Two longtime Rolla residents are seeking election to the Rolla City Council in the Fourth Ward.
Mike Samaras, who moved to Rolla in 1987 and quickly became a part of the local business community, is challenging incumbent Lou Magdits, who moved to Rolla in 1991.
Each candidate stresses his business background. Magdits has academic degrees and years as a corporate executive. Samaras has years as an independent businessman, owning and managing businesses in Rolla.
Magdits has been on the council for nine two-year terms. Samaras is running to “bring a fresh face and new breath” to the council.
Here are their responses to the Rolla Daily News questionnaire:
1. Briefly describe your background, including education, current employment and work experience, voluntarism, public service and family.
MAGDITS: My wife Nan and our three children relocated to Rolla from eastern Pennsylvania in 1991. My academic background includes BS degrees in Chemistry and Business as well as an MBA in Finance. I am currently the Director of Raw Materials for The Doe Run Company. In that capacity I am responsible for sourcing the raw materials for the company's recycling division as well as managing the sales of the lead metal alloys produced by Doe Run. My public service includes: 9 terms on the City Council, Member of the Board and Executive Committee as well as a former officer of the Rolla Regional Economic Development Commission, Member of the Tax Increment Finance Commission, Chairman of the city's past Fiscal Advisory Committee, and a current and past member of several of the City's ad hoc and standing committees.
SAMARAS: I moved to Rolla back in 1987, where I started working at Alex’s Pizza. From there I have become a member of the Greek Orthodox Church, owner of Atlas Realty, Member of the Chamber of Commerce, Member of the Missouri Realtors Association, graduated from Missouri Brokers School, and help run Greek Farms LLC.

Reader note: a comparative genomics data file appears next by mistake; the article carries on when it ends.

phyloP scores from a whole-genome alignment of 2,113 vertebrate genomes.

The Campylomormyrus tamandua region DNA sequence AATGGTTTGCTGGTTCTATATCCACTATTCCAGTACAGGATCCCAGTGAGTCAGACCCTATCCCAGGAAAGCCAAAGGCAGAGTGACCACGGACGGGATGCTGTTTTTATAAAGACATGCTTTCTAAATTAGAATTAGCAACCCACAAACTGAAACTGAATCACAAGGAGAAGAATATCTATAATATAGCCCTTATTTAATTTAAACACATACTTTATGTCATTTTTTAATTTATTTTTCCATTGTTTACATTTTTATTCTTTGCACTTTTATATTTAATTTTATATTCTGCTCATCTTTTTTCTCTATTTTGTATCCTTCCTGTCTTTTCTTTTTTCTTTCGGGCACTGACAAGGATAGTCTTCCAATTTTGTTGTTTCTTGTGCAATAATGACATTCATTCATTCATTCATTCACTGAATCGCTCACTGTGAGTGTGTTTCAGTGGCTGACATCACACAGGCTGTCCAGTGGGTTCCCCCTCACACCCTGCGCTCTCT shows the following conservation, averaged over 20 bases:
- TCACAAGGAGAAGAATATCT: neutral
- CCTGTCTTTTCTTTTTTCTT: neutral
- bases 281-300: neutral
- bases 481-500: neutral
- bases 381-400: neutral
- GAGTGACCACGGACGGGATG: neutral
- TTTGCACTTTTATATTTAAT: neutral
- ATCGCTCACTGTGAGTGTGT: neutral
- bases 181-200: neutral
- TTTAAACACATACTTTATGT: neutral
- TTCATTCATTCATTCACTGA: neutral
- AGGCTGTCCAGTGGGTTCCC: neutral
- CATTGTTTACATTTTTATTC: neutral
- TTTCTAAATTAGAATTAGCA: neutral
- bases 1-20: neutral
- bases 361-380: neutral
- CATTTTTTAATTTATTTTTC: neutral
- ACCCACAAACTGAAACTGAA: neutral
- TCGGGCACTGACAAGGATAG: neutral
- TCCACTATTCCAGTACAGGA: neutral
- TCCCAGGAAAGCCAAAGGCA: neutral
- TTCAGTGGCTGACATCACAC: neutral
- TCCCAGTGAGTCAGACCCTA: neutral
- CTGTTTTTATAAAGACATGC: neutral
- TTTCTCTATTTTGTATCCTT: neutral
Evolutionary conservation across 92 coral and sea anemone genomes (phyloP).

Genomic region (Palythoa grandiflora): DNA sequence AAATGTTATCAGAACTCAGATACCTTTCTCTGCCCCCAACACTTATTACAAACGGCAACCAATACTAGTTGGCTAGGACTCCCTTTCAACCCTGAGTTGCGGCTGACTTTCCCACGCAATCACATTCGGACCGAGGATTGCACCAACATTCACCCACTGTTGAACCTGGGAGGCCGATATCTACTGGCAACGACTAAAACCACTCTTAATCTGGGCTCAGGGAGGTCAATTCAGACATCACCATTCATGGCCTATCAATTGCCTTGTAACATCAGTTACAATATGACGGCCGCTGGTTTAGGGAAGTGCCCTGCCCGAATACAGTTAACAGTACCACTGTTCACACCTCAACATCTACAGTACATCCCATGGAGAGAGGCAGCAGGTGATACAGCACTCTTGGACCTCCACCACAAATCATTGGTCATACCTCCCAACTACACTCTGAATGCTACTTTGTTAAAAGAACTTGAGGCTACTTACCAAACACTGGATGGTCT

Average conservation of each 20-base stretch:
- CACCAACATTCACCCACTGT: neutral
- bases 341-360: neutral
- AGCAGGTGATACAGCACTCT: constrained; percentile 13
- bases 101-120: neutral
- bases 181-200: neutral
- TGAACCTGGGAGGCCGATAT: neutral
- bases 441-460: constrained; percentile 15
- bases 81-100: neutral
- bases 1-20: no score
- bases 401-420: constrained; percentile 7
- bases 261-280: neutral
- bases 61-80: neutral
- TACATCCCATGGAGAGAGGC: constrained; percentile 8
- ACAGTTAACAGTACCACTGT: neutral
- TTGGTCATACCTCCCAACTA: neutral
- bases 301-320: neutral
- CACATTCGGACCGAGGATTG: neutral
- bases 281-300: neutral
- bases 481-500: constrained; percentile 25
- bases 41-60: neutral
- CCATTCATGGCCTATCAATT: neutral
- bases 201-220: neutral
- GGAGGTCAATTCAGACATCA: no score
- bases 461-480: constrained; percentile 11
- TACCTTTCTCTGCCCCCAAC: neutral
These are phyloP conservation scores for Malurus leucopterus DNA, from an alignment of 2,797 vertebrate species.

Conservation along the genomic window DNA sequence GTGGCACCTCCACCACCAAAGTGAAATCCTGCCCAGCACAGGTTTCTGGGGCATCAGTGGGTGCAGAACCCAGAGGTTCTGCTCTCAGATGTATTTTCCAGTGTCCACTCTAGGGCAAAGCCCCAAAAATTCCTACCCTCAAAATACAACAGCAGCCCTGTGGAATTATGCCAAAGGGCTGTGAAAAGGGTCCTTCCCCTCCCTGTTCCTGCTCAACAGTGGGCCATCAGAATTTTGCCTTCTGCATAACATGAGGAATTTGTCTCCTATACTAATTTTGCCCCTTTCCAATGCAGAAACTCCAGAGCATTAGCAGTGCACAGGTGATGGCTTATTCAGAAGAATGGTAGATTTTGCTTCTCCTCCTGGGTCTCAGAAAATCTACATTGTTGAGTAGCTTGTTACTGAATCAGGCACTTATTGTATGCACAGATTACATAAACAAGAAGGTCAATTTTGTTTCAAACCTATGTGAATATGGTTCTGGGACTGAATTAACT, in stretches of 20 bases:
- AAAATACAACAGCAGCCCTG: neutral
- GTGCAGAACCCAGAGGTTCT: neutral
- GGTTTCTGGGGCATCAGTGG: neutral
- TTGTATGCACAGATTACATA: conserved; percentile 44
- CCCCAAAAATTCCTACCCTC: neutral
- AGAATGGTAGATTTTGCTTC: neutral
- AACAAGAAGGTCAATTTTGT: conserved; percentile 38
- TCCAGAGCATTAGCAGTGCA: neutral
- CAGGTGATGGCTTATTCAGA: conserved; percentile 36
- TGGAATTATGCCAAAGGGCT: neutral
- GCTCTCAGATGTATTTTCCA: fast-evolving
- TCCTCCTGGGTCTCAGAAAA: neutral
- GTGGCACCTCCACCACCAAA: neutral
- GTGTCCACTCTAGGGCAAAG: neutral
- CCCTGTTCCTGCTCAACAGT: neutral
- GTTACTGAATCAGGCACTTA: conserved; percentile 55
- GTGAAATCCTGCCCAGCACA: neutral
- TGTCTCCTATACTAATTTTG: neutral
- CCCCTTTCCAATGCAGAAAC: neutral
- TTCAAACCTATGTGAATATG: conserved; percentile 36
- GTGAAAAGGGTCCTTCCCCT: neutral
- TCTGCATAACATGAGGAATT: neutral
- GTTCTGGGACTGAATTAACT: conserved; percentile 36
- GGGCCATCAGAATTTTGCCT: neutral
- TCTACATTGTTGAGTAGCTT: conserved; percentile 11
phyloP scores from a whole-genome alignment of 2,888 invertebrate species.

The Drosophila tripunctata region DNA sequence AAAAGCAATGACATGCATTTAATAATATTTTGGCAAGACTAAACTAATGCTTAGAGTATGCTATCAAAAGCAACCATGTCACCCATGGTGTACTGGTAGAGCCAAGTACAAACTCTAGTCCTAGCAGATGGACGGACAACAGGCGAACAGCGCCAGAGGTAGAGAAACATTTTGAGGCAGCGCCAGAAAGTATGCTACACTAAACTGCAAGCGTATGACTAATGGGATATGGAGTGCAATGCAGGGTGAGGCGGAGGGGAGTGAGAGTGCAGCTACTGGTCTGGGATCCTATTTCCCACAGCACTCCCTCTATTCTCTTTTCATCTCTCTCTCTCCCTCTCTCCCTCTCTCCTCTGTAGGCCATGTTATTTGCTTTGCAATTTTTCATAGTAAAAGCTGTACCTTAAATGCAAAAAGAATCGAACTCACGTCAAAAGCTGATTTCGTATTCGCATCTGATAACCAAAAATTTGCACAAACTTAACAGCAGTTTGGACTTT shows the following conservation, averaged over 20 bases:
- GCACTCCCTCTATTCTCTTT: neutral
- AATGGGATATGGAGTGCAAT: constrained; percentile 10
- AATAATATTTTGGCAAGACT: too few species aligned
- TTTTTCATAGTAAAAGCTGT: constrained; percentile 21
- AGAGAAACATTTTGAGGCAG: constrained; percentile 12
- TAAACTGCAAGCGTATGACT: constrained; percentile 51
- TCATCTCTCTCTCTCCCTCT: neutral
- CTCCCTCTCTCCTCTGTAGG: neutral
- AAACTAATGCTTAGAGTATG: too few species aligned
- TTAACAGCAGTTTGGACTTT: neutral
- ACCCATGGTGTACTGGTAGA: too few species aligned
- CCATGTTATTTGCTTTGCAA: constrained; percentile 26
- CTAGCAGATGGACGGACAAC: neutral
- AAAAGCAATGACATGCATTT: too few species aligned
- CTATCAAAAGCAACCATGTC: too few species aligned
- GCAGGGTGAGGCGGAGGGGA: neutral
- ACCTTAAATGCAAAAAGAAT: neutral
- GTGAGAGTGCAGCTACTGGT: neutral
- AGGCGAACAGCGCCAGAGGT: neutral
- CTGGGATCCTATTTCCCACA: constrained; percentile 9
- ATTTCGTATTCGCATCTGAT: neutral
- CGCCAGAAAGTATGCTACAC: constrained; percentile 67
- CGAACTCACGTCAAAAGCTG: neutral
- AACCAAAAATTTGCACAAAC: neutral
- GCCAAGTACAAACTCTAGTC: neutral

2. Why are you running for this office?
MAGDITS: All forms of government will continue to face challenges associated with maintaining or enhancing services with the available levels of funding. Citizens are wary of tax increases and economic growth in the next few years is likely to be slow. Local government must prioritize needs, spend money prudently and re-invest current and future tax dollars wisely. I want to be able to contribute my experience and expertise in doing those things.
SAMARAS: I am running for this office to bring new ideas to the table. I am running for this office to bring a fresh face and new breath into the council.
3. Why are you a better choice for the voters than your opponent?
Page 2 of 4 - MAGDITS: Academic degrees in Business and Finance, 18 years of experience in working with the city's budget and a long career in the private sector managing large budgets all give me and the citizens an advantage in seeing that we achieve our collective objectives.
SAMARAS: I believe, with my financial background, that I can help with city planning and financial solutions.
4. Why should the city use tax increment financing to bring retail business to town?
MAGDITS: Let me answer this question, when and under what circumstances should the city use tax increment financing (TIF). TIF allows local communities to re-invest a portion of future tax receipts into various economic development projects. TIF is complex and those representing the city's financial interests must understand the nuances. As a member of the council and the TIF Commission I have been part of three TIF related projects. Each time I have learned something and developed the following guidelines for myself to follow on behalf of the citizens. TIF should be used: for projects that bring to Rolla an added benefit and not at the expense of existing businesses and services, have tangible and measurable benefits that exceed the investment of future tax revenues, re-invested future tax revenues should be directed to public infrastructure and only rarely used to improve private property, TIF should be provided for the least amount of money and for the shortest period of time, TIF is part of an overall business negotiation and finally, eminent domain should not be used to develop private property, only public infrastructure.